6. Overread

    Overread Wolfing it up! Staff Member

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    That's certainly a hard question though a few thoughts:

    1) One can make a choice before anything happens; in the case of common ailments or conditions you could approach it much like people approach organ donation so that if you're put into a certain state there is already a choice made by yourself (error is then a question of the accuracy of diagnosis by the doctors).

    2) Pre-arranged policies in the medical profession - we already have some of these for things such as people on long term life support where there is already an established method for both continuation and cessation of the machines. Adding to that list with a selection of other medical conditions could be possible and would build upon already established concepts.

    In the end there is also a question of perspective, some people have lived with amazingly serious conditions or ailments; been in great pain or of serious disability and yet continued to live a fulfilling life without the desire to end it. So of course there has to be a weighting toward the person choosing not to end their life.
     
  7. jake1964

    jake1964 Old enough to be your dad

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    Very well thought out answers.

    I think for clarity's sake, S.J. should clarify whether she meant voluntary euthanasia (at the request of the patient) or non-voluntary euthanasia (the patient is unable to either give or withhold consent).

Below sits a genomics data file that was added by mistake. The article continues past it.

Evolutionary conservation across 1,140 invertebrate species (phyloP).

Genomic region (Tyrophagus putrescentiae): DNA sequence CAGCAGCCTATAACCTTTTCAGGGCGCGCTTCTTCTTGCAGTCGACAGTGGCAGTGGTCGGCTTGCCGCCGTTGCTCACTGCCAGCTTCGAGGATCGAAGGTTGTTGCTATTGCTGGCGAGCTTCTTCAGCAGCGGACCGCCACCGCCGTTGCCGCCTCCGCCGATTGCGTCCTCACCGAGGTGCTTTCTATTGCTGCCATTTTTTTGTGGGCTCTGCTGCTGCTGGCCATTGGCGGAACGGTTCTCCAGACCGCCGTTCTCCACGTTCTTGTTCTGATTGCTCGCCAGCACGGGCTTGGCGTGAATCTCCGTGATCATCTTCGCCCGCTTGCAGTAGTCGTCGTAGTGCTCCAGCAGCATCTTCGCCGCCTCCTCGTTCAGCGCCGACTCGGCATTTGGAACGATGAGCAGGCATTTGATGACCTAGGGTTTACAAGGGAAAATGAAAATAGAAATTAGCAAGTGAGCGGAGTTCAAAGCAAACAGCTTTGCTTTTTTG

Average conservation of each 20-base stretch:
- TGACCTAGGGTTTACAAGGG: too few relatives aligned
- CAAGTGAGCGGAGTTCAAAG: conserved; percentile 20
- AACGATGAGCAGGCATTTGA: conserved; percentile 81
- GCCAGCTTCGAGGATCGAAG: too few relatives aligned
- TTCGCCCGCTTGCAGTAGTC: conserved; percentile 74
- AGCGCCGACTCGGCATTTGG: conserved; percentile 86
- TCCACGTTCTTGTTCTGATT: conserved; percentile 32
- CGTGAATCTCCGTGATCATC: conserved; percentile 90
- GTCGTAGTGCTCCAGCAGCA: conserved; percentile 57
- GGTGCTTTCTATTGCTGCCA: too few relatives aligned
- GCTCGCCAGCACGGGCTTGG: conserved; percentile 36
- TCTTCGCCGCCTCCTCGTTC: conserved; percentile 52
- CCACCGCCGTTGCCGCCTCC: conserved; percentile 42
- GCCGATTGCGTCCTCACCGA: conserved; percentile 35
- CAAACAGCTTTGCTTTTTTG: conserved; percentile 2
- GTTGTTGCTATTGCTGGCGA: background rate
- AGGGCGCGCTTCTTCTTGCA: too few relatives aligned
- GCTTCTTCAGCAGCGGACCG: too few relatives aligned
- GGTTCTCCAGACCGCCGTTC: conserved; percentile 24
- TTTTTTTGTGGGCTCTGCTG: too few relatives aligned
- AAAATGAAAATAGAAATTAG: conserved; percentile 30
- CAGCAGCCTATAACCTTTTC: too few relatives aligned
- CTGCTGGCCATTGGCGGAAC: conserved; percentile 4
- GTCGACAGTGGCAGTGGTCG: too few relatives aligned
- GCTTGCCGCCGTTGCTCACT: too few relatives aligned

Unlike Sparrow, I'm fairly certain she was not referring to involuntary euthanasia which occurs when euthanasia is performed on a person who is able to provide informed consent, but does not, either because they do not choose to die, or because they were not asked.
     
    Last edited: Aug 10, 2013
  8. Sparrow

    Sparrow Well-Known Member

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    But as a society such as ours aren't we already deciding who lives and who dies?

    I don't know if any of you watched a documentary on this subject, it aired on PBS http://video.pbs.org/video/2304058290/... it was quite an eye-opener. With the religiosity in this country, and our lawsuit-happy culture, we've turned wanting to die into a ridiculous and humiliating process.
     
  9. Sparrow

    Sparrow Well-Known Member

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    I'd also like to add... or I guess ask the question... if someone very close to you asked you to mercifully allow them to die, would you be able to do it?
     
  10. Overread

    Overread Wolfing it up! Staff Member

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    It's impossible to answer that without context and the answer depends a lot on the persons life and condition.

    If a perfectly (in body and mostly in mind) friend/family wanted to die I would most likely strongly oppose such a choice and strongly ensure they sought proper support. A healthy person should not be wanting to die nor seeking it out in such a direct manner.

    If that person were seriously suffering from an illness of the mind and/or body then, again, I'd do my best to ensure that they sought proper medical support and treatment before any such choice of ending life should come into the equation. As I said before things such as depression should be very strongly taken into account to protect people from themselves to a degree.